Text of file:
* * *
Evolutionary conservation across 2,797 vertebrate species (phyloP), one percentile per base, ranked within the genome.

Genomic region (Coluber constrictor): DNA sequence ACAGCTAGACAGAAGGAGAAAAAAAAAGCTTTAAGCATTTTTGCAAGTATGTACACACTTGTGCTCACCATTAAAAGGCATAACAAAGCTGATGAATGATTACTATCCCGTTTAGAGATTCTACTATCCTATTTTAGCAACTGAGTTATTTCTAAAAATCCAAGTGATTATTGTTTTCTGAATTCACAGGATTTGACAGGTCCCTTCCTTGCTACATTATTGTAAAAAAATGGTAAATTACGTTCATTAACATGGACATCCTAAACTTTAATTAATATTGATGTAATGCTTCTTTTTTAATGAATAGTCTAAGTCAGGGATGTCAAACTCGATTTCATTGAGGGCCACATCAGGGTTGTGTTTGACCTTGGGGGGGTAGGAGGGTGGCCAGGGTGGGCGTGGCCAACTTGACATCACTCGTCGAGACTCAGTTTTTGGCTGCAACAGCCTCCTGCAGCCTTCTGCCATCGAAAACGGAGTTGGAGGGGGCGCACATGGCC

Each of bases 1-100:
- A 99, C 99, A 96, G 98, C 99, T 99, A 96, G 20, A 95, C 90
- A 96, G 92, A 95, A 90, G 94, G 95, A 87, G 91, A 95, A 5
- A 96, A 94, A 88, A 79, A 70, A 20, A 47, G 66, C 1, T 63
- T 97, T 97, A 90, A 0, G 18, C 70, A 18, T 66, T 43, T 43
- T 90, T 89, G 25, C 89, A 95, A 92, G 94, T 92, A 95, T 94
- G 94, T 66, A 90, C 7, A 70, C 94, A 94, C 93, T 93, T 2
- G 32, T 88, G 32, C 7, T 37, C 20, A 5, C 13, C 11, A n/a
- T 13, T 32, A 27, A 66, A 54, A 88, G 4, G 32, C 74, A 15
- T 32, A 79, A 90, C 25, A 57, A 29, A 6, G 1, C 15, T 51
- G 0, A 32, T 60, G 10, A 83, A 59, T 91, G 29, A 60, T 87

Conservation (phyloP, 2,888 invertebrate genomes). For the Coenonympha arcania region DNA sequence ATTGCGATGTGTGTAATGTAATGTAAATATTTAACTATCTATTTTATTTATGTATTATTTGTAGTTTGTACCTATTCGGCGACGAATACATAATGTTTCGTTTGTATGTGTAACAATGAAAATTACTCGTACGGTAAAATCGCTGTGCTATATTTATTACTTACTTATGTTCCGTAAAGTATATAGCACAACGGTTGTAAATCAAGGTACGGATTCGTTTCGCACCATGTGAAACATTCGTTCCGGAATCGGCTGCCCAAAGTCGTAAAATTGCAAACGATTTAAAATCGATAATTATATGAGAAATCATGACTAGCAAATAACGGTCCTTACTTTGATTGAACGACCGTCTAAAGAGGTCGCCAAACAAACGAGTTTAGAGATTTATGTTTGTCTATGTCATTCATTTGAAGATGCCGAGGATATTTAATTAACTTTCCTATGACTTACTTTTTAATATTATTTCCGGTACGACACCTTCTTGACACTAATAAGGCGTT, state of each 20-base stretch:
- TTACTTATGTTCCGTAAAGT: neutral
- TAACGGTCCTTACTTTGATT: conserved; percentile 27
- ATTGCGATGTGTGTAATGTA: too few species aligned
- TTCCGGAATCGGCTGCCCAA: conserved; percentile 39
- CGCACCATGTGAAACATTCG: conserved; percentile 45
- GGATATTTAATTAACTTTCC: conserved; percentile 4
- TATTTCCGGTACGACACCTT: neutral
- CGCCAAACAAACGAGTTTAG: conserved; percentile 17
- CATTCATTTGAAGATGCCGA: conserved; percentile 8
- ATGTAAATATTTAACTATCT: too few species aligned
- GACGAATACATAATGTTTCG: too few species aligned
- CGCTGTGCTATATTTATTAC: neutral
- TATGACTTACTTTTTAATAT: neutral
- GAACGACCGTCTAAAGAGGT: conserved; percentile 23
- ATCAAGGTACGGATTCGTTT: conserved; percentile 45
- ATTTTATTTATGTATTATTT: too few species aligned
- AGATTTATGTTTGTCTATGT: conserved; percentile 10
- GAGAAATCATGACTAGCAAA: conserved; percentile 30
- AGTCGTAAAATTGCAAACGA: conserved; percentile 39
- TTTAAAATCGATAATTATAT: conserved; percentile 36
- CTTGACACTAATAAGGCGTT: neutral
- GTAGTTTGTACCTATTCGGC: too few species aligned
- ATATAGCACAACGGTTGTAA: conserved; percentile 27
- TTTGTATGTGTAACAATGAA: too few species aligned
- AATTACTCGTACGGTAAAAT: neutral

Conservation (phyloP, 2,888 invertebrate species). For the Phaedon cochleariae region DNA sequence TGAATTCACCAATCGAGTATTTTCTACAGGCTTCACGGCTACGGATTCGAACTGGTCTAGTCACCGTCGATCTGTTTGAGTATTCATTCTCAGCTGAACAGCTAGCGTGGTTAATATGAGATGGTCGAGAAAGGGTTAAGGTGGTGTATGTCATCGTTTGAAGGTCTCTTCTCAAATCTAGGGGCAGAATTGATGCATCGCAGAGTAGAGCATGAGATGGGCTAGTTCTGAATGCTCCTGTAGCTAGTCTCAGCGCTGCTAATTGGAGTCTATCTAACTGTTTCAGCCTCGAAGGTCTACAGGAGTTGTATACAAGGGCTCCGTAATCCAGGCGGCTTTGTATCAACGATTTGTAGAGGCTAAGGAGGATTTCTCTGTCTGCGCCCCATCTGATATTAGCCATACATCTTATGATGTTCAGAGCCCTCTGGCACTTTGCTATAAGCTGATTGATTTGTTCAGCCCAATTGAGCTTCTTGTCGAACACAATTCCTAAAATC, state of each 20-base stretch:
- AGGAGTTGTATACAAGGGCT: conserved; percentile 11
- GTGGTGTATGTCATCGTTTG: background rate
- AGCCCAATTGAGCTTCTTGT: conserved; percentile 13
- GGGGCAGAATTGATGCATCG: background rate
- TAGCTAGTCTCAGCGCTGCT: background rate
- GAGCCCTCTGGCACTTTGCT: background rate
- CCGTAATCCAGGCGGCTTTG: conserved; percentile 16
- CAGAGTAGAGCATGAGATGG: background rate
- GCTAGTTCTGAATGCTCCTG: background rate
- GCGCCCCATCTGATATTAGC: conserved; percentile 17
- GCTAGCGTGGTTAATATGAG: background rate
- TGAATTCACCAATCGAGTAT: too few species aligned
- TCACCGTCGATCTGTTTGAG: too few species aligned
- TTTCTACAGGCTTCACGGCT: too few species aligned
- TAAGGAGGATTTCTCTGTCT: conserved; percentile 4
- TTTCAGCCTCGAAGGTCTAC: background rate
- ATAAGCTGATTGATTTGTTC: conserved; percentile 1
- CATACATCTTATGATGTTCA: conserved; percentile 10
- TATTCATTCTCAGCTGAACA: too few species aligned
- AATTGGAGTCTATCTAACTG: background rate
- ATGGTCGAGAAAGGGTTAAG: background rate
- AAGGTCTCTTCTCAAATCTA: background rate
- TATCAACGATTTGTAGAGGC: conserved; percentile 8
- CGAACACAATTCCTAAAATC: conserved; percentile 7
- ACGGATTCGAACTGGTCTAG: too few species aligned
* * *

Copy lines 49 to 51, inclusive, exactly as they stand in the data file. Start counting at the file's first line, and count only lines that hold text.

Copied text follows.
- GCTAGTTCTGAATGCTCCTG: background rate
- GCGCCCCATCTGATATTAGC: conserved; percentile 17
- GCTAGCGTGGTTAATATGAG: background rate